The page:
The analyst is also presented with a book of his poet-father in a Turkish translation. Soon afterwards, he goes to a basilica-turned-mosque to pray, has an epiphany and decides not to chase the American Dream anymore.
The lack of subtlety which pervades Mira Nair’s film is especially evident in these crucial scenes. Adapted from the 2007 novel by Mohsin Hamid, this well-intentioned political thriller uses the terrorist attacks of 9/11 as a springboard to probe abidingly relevant issues of xenophobia, violence and extremist ideologies. The Reluctant Fundamentalist is a long and lurching saga of Changez Khan (Ahmed), the twenty-something financier disenchanted with the United States.
Struggling against the upsurge of prejudice following the destruction of the twin towers, Khan finds himself a stranger in a strange land. He returns to Pakistan to take up a teaching assignment at a radicalized university. Utilizing the ungainly framing device of an interview with an American foreign correspondent (Liev Shreiber), the director feverishly cuts back and forth between Manhattan and Lahore in an attempt to ratchet up the tension.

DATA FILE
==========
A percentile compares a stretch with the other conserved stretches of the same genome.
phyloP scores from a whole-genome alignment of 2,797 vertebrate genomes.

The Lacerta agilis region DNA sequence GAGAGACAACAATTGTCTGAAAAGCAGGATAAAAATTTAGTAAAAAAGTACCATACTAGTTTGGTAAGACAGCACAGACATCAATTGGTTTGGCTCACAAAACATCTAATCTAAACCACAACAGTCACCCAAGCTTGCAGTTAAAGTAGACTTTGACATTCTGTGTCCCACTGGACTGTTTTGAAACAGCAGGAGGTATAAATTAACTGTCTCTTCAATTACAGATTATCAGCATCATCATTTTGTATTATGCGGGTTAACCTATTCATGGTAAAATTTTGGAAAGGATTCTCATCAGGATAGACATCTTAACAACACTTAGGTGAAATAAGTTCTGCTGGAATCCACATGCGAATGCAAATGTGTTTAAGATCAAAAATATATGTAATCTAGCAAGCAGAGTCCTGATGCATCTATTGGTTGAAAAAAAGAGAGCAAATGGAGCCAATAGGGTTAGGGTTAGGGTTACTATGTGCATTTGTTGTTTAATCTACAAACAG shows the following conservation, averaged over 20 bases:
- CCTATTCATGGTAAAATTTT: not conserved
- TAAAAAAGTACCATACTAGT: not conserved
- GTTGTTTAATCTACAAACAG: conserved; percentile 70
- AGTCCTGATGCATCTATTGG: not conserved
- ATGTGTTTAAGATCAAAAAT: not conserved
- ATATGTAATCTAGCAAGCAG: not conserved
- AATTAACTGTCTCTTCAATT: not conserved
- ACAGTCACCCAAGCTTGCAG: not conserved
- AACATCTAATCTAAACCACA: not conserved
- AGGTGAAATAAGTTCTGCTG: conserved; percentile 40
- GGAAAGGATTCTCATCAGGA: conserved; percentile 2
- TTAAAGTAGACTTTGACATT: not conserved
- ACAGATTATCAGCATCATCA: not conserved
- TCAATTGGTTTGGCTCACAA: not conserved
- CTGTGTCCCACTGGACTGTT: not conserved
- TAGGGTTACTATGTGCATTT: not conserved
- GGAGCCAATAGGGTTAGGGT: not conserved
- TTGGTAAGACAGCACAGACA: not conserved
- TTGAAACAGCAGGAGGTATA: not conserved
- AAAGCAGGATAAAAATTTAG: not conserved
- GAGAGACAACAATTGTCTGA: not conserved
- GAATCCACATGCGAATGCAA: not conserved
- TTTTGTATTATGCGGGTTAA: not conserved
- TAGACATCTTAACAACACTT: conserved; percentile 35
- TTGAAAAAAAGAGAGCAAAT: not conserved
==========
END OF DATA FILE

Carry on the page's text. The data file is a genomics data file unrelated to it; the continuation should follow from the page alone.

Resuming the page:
The climactic clashes between the militant students, local authorities and the U.S. military personnel are sluggishly staged. The romantic interludes with an aspiring artist (dark haired Hudson, miscast) are wishy-washy. There are a couple of vivid vignettes such as the racial profiling and strip-search at the airport.
Recounting his emotions on the day the planes slammed into the towers, Khan says: “In that moment I should have felt sorrow and anger. But all I felt was awe and admiration for its audacity”. It’s quite an unsettling encounter. In the title role, Riz Ahmed skillfully builds up an ambiguous personality. Despite his best efforts, The Reluctant Fundamentalist leaves no lasting impression.